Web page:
The lawsuit, which was filed in December of last year in the U.S. District Court for the Eastern District of Michigan, is a constitutional challenge to that portion of the “Emergency Economic Stabilization Act of 2008” (EESA) that appropriated $40 billion in taxpayer money to fund and financially support the federal government’s majority ownership interest in AIG, which engages in Shariah-based Islamic religious activities that are anti-American, anti-Christian, anti-Jewish.

According to the lawsuit, “The use of these taxpayer funds to approve, promote, endorse, support, and fund these Shariah-based Islamic religious activities violates the Establishment Clause of the First Amendment to the United States Constitution.”

The lawsuit was brought on behalf of Murray, a former Marine who served honorably in harm’s way in Iraq to defend our country against Islamic terrorists. Murray objects to being forced as a taxpayer to contribute to the propagation of Islamic beliefs and practices predicated upon Shariah law, which is hostile to his Christian religion. He is being represented by Thomas More Law Center Trial Counsel Robert Muise and by David Yerushalmi, an associated attorney who is an expert in Shariah law and Shariah-compliant financing, as well as general counsel to the Center for Security Policy.

According to the lawsuit, through the use of taxpayer funds, the federal government acquired a majority ownership interest (nearly 80%) in AIG, and as part of the bailout, Congress appropriated and expended an additional $40 billion of taxpayer money to fund and financially support AIG and its financial activities. AIG, which is now a government owned company, engages in Shariah-compliant financing which subjects certain financial activities, including investments, to the dictates of Islamic law and the Islamic religion. This specifically includes any profits or interest obtained through such financial activities. AIG itself describes “Sharia” as “Islamic law based on the Quran and the teachings of the Prophet [Mohammed].”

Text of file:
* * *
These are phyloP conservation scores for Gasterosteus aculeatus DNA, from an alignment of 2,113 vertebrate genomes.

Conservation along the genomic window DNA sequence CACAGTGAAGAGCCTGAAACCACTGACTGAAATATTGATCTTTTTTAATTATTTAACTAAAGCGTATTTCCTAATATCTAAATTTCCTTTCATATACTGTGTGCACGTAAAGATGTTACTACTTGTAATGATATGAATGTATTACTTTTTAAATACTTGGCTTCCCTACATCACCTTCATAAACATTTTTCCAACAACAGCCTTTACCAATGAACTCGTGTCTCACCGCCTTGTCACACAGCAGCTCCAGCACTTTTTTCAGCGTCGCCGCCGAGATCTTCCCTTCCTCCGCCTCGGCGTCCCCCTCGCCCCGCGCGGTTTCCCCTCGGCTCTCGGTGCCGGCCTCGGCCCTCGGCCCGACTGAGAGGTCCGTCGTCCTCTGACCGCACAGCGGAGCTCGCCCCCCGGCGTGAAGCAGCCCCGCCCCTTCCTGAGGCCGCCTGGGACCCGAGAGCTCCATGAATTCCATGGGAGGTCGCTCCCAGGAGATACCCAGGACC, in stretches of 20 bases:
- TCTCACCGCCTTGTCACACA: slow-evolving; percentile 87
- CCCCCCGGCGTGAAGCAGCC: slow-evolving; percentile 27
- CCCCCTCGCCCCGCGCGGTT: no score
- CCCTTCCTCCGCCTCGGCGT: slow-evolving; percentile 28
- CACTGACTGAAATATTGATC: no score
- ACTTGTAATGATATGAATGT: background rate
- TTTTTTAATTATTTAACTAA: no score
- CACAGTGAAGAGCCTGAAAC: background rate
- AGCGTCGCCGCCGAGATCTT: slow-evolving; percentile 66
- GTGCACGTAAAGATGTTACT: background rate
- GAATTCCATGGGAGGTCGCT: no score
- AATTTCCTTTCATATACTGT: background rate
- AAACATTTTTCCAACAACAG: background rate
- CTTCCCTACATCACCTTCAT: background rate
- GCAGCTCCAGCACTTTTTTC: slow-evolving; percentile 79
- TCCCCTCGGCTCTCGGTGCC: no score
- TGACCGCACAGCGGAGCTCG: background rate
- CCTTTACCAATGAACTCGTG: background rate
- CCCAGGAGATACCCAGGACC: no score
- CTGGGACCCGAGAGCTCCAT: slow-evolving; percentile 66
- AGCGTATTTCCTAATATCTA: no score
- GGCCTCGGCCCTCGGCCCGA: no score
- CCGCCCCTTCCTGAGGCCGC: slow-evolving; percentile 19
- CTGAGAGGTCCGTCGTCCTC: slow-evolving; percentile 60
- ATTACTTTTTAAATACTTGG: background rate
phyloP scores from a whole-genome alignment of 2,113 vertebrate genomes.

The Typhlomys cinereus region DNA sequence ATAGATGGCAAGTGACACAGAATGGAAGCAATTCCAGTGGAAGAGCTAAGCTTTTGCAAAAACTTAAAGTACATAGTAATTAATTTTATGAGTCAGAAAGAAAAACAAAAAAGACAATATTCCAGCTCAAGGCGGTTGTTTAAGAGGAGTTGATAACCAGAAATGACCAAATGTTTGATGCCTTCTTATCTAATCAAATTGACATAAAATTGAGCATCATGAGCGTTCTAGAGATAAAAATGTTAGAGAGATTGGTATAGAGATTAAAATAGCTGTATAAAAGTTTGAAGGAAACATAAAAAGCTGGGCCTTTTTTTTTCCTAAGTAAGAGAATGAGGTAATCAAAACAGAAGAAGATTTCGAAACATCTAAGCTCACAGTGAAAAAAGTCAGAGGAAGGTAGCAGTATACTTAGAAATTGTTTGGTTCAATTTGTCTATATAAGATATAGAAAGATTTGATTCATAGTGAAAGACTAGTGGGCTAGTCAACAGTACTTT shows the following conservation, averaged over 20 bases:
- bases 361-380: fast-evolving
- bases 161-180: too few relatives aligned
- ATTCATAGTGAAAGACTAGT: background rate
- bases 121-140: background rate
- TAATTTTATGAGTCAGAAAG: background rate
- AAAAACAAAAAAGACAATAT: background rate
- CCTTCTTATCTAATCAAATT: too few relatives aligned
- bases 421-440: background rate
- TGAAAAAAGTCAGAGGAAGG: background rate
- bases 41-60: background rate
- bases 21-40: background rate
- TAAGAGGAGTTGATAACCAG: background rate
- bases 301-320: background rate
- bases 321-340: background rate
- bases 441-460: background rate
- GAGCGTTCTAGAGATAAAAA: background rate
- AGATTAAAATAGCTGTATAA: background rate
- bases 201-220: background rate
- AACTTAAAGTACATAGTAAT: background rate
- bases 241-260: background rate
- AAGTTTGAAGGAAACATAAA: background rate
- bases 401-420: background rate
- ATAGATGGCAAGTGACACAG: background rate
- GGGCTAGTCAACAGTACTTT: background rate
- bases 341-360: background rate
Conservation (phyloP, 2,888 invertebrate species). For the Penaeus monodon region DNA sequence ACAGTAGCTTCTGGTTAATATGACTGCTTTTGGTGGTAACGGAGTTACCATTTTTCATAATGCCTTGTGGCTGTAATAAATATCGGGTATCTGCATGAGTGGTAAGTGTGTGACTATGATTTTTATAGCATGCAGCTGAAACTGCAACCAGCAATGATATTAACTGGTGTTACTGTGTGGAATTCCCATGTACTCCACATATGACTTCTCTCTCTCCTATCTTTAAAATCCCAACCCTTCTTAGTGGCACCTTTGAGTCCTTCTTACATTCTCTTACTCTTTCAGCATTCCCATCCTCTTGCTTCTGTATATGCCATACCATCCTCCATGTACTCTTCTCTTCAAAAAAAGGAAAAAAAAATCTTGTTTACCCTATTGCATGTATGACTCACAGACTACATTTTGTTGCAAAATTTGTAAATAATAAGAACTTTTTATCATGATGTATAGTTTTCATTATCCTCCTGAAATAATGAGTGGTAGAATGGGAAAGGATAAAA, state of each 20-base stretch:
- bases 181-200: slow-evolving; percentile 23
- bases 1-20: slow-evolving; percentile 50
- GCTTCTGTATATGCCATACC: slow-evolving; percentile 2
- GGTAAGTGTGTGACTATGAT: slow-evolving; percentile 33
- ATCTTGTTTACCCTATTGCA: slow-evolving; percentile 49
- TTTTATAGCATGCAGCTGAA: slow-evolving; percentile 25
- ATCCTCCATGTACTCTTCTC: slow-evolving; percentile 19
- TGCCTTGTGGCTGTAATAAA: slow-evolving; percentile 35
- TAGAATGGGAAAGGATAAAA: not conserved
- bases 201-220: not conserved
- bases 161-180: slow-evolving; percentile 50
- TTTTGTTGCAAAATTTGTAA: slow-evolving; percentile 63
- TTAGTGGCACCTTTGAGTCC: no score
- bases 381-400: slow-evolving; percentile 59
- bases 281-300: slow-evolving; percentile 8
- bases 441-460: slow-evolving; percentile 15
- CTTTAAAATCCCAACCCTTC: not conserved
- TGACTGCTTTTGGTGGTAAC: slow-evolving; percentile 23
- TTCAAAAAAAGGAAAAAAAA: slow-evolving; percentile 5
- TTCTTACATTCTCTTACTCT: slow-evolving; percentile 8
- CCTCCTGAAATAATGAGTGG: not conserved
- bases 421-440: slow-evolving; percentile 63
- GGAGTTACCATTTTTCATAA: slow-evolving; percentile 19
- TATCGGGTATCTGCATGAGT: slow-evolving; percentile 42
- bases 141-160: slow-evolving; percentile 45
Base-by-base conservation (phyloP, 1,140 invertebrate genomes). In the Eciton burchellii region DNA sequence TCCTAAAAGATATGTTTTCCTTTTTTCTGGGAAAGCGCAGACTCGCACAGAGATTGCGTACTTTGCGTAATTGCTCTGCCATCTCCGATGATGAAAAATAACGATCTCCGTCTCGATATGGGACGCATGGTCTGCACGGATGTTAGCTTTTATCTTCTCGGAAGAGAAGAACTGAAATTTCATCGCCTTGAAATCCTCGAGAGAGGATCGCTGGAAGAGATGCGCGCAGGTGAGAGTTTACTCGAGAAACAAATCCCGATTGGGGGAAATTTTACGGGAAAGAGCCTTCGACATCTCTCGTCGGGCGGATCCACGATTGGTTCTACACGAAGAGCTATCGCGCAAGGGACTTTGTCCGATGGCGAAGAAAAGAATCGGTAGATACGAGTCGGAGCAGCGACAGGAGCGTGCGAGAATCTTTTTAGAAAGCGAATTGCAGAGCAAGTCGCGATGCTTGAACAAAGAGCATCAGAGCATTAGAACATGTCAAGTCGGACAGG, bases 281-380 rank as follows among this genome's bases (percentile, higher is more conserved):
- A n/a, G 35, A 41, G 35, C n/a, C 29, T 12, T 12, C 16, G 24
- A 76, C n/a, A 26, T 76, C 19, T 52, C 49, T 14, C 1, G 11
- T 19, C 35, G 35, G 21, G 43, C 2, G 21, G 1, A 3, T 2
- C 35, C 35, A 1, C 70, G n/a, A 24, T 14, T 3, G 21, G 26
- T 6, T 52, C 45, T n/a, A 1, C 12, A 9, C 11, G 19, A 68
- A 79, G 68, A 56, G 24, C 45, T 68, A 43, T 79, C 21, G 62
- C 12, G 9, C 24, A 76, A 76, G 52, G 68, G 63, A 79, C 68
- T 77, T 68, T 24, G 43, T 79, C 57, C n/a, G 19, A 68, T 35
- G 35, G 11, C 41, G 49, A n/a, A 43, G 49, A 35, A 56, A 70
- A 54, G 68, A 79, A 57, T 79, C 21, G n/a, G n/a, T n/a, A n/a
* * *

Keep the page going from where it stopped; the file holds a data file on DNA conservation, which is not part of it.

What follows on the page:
With the aid of taxpayer funds provided by Congress, AIG employs a “Shariah Supervisory Committee,” which is comprised of the following members: Sheikh Nizam Yaquby from Bahrain, Dr. Mohammed Ali Elgari from Saudi Arabia, and Dr. Muhammed Imran Ashraf Usmani from Pakistan. Dr. Usmani is the son, student, and dedicated disciple of Mufti Taqi Usmani, who is the leading Shariah authority for Shariah-compliant finance in the world and the author of a book translated into English in 1999 that includes an entire chapter dedicated to explaining why a Western Muslim must engage in violent jihad against his own country or government. According to AIG, the role of its Shariah authority “is to review our operations, supervise its development of Islamic products, and determine Shariah compliance of these products and our investments.”

An important element of Shariah-compliant financing is a form of obligatory charitable contribution called zakat, which is a religious tax for assisting those that “struggle [jihad] for Allah.” The amount of this tax is between 2.5% and 20%, depending upon the source of the wealth. The zakat religious tax is used to financially support Islamic “charities,” some of which have ties to terrorist organizations that are hostile to the United States and all other “infidels,” which includes Christians and Jews.

The Holy Land Foundation for Relief and Development, an example of an Islamic “charity” that qualifies for receipt of the zakat, was recently convicted by a federal jury for providing millions of dollars to Islamic terrorist organizations. As a direct consequence of the taxpayer funds appropriated and expended to purchase and financially support AIG, the federal government is now the owner of a corporation engaged in the business of collecting religious taxes to fund interests adverse to the United States, Christians, Jews, and all other “infidels” under Islamic law.